Algeria (MNN) — Protests continue this week in Algeria. On Friday, tens of thousands of protestors gathered to march in Algiers – Algeria’s capital city. It was reportedly the largest gathering since protests began four weeks ago.
Demonstrators don’t want their current ruler to seek a fifth term in next month’s elections. President Abdelaziz Bouteflika has ruled Algeria since 1999.
To Voice of the Martyrs’ Todd Nettleton, this is starting to look like the situation in Sudan. Protestors there have demanded their president to step down since December. The request echoes in Algeria.
“The protestors are calling for leadership change,” Nettleton notes. “The president of Algeria has said he is going to run in the upcoming elections there. This would be, I believe, his fourth or fifth term.”
Remembering the Arab Spring
Calls for new leadership in Algeria and Sudan sound eerily similar to calls issued during the 2011 Arab Spring movement. What began as street protests in Tunisia quickly grew to a series of revolts in Bahrain, Egypt, Libya, Morocco, and Syria.
While regime change is a common theme for past and present protests, key differences set the Algeria and Sudan demonstrations apart. Nonetheless, some elements require a watchful eye and ongoing prayer.
“You start to think back to the Arab Spring, you think back to some of the violence that we saw during that period of time, and it could get ugly,” Nettleton says, referring to the currently-peaceful protests in Algeria.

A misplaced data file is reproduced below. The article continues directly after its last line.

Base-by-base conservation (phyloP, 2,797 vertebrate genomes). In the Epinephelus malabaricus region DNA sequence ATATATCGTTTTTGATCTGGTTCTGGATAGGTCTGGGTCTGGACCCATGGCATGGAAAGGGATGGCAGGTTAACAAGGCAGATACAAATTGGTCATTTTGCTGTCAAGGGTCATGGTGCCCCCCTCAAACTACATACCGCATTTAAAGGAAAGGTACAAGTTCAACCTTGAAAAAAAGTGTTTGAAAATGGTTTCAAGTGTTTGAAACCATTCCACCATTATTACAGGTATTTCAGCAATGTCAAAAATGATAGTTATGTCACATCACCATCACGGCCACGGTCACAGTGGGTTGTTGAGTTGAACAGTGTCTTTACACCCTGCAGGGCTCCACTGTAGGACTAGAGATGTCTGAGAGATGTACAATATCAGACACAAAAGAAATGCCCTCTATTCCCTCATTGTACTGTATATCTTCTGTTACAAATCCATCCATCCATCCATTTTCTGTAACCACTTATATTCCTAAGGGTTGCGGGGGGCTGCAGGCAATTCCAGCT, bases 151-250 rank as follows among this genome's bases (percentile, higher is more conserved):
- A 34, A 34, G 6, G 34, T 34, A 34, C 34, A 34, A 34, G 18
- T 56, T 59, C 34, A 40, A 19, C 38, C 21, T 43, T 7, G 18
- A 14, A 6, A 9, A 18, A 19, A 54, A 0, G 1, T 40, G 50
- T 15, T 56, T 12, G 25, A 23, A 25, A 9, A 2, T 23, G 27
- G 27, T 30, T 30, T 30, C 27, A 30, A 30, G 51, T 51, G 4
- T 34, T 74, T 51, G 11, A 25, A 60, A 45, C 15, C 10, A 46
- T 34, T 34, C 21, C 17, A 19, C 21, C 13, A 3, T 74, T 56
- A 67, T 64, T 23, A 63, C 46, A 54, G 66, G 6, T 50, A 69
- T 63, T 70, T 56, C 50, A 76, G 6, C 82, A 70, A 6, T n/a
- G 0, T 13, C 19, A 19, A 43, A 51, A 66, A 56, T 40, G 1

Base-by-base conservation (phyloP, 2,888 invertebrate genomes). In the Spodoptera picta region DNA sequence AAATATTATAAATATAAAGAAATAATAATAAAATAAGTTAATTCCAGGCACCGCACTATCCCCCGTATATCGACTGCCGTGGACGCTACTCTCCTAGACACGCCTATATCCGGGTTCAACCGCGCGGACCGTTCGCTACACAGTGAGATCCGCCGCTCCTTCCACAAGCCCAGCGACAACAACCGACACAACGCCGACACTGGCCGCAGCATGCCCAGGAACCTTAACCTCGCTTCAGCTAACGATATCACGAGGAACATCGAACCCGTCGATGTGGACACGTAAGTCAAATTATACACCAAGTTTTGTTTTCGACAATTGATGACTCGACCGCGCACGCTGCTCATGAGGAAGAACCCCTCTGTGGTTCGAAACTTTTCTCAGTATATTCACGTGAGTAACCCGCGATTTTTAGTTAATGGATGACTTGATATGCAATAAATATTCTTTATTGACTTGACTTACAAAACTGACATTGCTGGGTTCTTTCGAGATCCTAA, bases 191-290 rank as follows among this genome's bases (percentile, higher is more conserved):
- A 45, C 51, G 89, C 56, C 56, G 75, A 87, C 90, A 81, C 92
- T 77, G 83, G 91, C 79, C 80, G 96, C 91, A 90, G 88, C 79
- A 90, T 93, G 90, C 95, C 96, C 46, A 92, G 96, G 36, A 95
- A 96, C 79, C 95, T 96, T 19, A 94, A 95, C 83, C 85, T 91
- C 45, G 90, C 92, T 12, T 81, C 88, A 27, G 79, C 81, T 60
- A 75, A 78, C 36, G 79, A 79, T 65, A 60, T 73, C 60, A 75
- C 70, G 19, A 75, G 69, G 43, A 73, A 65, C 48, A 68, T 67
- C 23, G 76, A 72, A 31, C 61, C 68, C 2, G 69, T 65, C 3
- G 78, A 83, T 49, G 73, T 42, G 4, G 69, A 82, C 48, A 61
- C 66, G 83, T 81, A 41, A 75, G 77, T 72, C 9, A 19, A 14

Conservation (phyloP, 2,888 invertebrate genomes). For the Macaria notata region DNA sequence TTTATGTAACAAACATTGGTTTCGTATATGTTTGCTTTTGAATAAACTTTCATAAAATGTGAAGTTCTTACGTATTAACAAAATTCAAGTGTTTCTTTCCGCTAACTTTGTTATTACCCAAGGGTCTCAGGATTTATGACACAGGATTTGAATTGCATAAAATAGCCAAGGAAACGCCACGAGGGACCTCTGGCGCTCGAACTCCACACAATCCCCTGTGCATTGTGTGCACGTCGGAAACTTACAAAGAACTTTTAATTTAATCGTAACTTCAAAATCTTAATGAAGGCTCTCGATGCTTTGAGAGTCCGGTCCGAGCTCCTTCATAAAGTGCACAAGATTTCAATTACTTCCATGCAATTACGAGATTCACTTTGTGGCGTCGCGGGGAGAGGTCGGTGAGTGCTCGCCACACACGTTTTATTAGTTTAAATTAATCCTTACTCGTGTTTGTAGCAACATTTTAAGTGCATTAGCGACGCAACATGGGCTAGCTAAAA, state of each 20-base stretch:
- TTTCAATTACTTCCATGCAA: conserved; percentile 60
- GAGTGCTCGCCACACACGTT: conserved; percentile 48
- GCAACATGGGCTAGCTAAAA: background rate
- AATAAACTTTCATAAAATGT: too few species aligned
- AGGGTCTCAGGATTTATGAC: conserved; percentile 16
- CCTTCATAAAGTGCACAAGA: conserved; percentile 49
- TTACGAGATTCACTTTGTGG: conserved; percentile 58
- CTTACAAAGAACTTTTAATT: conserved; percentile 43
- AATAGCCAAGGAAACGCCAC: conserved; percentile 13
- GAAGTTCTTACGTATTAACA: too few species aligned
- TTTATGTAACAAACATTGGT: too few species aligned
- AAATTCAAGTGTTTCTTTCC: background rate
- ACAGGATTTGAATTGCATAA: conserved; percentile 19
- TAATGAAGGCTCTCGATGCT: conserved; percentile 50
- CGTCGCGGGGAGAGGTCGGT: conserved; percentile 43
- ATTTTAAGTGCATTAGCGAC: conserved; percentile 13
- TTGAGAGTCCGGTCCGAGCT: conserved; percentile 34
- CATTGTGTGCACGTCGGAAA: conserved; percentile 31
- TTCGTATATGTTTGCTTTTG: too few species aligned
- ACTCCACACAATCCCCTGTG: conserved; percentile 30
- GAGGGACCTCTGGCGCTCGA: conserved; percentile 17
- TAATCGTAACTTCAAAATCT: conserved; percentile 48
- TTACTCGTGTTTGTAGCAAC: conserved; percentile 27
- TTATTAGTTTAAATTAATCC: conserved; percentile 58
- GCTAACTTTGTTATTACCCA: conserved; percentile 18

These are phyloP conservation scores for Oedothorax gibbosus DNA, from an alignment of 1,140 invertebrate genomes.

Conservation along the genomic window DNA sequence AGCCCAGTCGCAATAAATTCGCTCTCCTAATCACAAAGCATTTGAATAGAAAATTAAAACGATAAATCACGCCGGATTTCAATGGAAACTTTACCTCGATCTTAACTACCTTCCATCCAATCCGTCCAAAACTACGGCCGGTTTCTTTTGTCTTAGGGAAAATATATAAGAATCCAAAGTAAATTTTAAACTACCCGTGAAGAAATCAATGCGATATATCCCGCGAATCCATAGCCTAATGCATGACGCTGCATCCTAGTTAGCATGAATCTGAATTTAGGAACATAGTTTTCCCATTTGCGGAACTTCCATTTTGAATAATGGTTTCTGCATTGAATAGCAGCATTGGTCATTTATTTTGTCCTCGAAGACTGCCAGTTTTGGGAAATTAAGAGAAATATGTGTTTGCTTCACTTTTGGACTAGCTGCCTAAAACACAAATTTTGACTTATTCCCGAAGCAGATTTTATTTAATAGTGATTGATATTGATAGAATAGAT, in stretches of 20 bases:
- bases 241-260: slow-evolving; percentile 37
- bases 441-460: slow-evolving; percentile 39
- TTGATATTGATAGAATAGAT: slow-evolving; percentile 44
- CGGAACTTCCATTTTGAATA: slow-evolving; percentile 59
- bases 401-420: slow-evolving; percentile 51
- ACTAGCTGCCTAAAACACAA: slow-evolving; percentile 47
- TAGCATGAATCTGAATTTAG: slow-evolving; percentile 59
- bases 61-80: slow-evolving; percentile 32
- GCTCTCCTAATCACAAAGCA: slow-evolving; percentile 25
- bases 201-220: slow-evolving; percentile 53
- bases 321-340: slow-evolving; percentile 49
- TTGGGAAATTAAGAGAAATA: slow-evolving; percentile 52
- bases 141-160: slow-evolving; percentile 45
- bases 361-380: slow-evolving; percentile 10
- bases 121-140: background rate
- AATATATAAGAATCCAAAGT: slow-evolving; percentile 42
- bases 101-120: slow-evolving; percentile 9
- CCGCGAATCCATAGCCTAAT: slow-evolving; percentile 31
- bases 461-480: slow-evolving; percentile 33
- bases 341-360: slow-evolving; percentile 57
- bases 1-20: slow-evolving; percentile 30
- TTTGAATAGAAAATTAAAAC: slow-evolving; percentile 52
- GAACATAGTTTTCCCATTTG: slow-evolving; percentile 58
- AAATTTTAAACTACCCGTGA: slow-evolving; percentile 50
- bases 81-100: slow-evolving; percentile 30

“When you have an authoritarian government and you have people marching in the street…things could turn in a bad direction.”
What makes Algeria protests different?
As described here, protests began when Bouteflika announced his bid for re-election in the upcoming elections on April 18. These are the biggest demonstrations since Bouteflika came to power two decades ago, observes BBC News. Most protestors are under the age of 30. One-third of this demographic is unemployed.
While frustrated, demonstrators are going out of their way to stay peaceful, Nettleton shares.
“They are going very far to not let the protests become violent. In fact, the president issued a statement today praising the fact that the marchers were peaceful,” he says.
“I even read a report that [said] when the march goes by a hospital, everybody [stays] quiet so that it doesn’t bother the patients who are trying to recover inside the hospitals.”
All of this could change in a moment’s notice. Pray that protests in Algeria remain peaceful. If the government does change, ask the Lord to raise up a leader who protects religious freedom and religious minorities.
“As you talk about the possibility of new leadership and new government, that raises the specter of religious freedom,” says Nettleton.
“A new government could be more Islamic and could persecute Christians more harshly. Or, a new government would perhaps be more open to religious freedom.”
Algeria is one of the North African nations highlighted by VOM USA in this month’s newsletter. Request the newsletter here.
Header image depicts 2011 protests in Algiers. Photo credit Magharebia via Flickr.